Interview | Folk’s new wonder kid, Marika Hackman, talks literary heroes, anxiety and unexpected music production

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A grey and windy day in London’s Southbank is briefly put on hold by the glowing presence of folk’s newest rising star, Marika Hackman. She’s just taken all her equipment through the Purcell Rooms artists’ entrance and quickly bounds up the backstage stairs – we’re a little slow off the mark and are left behind in her enthusiasm.

Aged just 21, the South Devon singer-songwriter is relaxing before her final date with Ethan Johns at the Purcell Rooms and is clearly excited about the release of Charlie Andrew (Alt-J)-produced EP That Iron Taste.‘I think there are emotions that lie below the surface constantly and you can access these to draw inspiration from,’ she says. ‘The same with a love song I suppose, although I’ve only written one love song and I was in love so that’s not much help. So even if I wrote a song about a giraffe in a night club it would still be personal even if it’s in a completely subconscious way.’

Her music is curious in the way it flicks between delicate ethereal melodies (‘You Come Down’) to more of an industrial sound (‘Bath Is Black’). Describing the process of writing new single ‘Cannibal’- an atmospheric and dark anti-folk marvel – she says, ‘I looked back at the lyrics and what they meant to me and I can see that it’s about the ridiculous level of consumerism that is in society these days, and how we’re fighting our own sort of ‘evolution’ by being too afraid to address it.’ She adds, ‘I guess cutting off your own nose to eat it whilst also trying to deal with the problem that you now don’t like the way you look, is the height of consumerism.’

We discuss music’s obsession with image, and the fear that artists have of being marketed by record labels in a way that’s not comfortable. ‘I don’t fear it because I wouldn’t let it happen,’ she explains clearly. ‘I wouldn’t let myself get into a position where a record label was telling me how I should write my music, or a producer was trying to turn it into formulaic pop. So far I’ve been incredibly lucky with all the people I’ve worked with.’

It all sounds like great news for alt-folk fans of Hackman’s sound, a unique blend of Alt-J, Laura Marling and Johnny Flynn with a sprinkling of Darwin Deez. For a time, the only sounds we’ve heard from Marika (live and recorded) has been a raw and stripped back acoustic sound – but that’s all set to change on the new mini-album. Beautiful and luxurious tracks ‘Bath is Black’ and ‘I’ll Borrow Time’ are given a punchy and meaningful reworking that surpass all expectations.

Her dark wordplay may put off some, but the EP harps back to the days when Simon & Garfunkel and Syd Barret’s beautiful yet creepy brand of folk inspired a generation. You certainly can’t accuse her of indulging in declinism, and looking back at folk’s glory days. She’s very much setting the tone for the future.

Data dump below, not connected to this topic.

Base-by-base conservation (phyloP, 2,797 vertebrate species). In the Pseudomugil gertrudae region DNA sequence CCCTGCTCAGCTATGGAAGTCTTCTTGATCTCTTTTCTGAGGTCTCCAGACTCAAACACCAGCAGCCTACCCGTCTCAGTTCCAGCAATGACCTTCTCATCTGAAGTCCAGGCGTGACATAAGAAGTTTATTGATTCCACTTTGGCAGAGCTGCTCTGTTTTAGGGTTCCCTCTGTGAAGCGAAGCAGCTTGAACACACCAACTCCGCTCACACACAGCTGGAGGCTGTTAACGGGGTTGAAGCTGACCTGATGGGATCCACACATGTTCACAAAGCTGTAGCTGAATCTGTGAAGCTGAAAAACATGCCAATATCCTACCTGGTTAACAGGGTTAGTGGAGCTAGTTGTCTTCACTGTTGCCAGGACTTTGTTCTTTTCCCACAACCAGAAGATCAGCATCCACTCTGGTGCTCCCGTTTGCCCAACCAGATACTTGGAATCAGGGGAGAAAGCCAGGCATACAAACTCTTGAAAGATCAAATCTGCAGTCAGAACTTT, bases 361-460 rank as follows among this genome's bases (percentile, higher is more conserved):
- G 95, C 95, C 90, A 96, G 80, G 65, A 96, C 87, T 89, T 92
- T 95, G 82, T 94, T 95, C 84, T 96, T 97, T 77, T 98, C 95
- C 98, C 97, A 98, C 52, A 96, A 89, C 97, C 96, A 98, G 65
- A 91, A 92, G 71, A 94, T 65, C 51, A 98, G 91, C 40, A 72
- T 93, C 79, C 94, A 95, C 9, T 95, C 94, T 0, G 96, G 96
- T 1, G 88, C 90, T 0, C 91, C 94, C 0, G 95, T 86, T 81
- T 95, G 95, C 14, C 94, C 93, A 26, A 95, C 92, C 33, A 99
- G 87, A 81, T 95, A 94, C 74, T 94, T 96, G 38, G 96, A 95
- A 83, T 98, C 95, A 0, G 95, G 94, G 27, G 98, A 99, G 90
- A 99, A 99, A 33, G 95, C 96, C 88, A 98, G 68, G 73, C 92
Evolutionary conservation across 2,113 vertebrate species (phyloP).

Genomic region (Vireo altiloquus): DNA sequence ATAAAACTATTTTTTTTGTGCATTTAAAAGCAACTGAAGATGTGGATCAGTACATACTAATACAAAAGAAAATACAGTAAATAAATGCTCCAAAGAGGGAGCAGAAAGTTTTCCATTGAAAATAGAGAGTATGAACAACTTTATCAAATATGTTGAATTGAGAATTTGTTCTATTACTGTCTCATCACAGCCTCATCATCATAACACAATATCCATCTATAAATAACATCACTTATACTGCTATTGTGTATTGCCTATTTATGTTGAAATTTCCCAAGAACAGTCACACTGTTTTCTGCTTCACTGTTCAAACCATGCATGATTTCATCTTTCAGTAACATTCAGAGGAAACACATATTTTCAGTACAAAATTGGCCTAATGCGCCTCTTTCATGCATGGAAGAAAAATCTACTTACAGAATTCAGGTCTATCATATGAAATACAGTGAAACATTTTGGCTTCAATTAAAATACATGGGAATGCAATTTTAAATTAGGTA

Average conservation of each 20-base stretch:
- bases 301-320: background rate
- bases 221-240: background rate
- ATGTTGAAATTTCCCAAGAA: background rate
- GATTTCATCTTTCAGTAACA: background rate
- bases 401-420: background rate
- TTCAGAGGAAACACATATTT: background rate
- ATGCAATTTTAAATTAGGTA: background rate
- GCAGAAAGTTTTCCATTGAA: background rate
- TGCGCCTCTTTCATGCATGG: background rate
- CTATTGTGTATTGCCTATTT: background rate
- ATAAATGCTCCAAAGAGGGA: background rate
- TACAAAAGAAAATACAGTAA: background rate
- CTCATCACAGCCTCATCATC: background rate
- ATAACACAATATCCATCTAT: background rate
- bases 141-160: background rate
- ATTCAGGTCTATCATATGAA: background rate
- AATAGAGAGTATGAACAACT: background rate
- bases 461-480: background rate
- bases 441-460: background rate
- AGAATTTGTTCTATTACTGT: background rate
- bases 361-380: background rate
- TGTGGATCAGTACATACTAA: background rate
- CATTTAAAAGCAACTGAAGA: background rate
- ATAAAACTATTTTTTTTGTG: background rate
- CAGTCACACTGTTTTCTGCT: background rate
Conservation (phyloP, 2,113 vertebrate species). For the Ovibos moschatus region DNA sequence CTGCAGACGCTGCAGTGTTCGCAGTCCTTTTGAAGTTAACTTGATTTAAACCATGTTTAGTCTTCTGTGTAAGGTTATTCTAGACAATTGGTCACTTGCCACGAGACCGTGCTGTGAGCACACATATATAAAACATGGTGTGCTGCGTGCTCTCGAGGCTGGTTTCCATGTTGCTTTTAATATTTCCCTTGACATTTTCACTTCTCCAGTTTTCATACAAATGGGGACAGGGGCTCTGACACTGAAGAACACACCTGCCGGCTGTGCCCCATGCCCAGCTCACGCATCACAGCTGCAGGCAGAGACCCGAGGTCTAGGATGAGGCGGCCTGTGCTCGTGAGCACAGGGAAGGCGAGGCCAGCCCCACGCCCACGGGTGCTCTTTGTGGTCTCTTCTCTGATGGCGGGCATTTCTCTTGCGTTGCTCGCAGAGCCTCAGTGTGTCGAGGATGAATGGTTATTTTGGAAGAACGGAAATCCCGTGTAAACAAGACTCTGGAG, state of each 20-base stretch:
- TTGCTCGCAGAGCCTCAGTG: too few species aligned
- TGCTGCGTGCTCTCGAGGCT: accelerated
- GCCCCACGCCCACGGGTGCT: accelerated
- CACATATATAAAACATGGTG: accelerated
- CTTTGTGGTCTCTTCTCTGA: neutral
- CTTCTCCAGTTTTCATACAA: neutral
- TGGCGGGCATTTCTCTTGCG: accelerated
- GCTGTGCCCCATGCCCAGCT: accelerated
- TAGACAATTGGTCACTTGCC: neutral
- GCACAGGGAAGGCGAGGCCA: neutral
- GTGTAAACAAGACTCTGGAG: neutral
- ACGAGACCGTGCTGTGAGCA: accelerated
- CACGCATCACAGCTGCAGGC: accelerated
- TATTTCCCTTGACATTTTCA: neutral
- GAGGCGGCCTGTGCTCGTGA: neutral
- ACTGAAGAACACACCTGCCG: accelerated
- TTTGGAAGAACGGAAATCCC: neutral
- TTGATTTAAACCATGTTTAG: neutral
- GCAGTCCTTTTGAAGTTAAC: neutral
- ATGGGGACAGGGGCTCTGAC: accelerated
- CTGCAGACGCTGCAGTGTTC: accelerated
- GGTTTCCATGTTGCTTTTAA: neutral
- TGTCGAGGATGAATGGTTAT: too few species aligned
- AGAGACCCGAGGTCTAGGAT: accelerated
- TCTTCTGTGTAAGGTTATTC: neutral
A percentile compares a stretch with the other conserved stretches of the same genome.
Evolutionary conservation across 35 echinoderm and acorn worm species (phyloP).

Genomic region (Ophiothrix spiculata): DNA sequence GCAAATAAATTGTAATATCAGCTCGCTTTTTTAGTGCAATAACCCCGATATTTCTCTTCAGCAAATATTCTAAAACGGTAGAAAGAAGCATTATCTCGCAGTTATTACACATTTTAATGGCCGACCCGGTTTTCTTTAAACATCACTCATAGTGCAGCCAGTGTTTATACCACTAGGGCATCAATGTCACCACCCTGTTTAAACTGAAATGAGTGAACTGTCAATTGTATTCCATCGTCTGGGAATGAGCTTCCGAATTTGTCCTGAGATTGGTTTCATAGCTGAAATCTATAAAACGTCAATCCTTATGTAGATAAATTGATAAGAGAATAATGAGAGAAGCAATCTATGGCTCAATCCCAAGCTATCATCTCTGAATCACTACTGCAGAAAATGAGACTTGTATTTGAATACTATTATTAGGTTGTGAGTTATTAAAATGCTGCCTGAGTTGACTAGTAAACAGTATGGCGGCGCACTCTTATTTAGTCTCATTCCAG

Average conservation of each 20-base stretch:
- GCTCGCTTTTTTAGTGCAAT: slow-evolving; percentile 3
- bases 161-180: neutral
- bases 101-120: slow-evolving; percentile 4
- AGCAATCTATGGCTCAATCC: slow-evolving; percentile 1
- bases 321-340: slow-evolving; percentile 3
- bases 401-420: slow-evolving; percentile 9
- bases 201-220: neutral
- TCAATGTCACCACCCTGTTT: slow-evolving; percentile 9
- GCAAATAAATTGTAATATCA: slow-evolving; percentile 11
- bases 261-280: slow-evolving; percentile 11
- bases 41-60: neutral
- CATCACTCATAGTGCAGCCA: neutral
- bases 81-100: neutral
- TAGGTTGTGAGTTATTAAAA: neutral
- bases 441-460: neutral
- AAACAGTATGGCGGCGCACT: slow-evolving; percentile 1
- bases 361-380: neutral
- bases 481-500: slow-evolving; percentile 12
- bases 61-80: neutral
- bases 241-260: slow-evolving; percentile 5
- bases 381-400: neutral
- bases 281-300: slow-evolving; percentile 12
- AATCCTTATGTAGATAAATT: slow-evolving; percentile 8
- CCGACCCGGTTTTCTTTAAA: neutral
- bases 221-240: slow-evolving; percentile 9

Having recently made the common move from the isolated countryside to the buzzing big cities of Brighton and London,  we ask if living in a cut-off place can strongly shape you as a person. ‘I think living in the countryside did affect my writing, I think just being surrounded by nature conjures up strong images in your mind,’ she answers.

Channeling the literary darkness of Sylvia Plath, Hackman’s music perhaps has real life parallels with Plath’s seminal roman a clef, ‘The Bell Jar’, in which a young woman in a dream career in the big city must wrestle with her demons and anxieties. She waxes lyrical about the literary themes that Plath and John Updike both cover: ‘It’s that feeling of disappointment with life and sensing that everyone else is happy to go along with the mundane routines of day to day living, so you feel like an outsider if you don’t appear to be enjoying yourself.’

Such themes of the need for ‘something different’ ring true more than you’d expect. Not content with fitting in with the already saturated female singer-songwriter market, she has, in our opinion, taken alt-folk to a new place full of beautiful, creepy, delicate fury. Today you can’t just be better – you’ve got to be different.

As it’s only a few hours before Hackman takes to the stage in a stripped-down acoustic set in London with Ethan Johns, we discuss the challenges of performing live in front of an audience. The English songstress is open about her struggles, describing anxiety before a performance as ‘hell.’

A pioneering attitude to music seems to be the key theme in Marika’s rise in the alt-folk world – the unusual percussive sounds in Retina Television were made by ‘hitting my stomach, jumping, tapping my tooth and flicking my cheek.’

That Iron Taste  is a fresh and engaging record that takes you on an imaginative journey round the mind of one of folks rising stars. Don’t miss it.

words and photography: Michael Somerville

 

 

 

 

 

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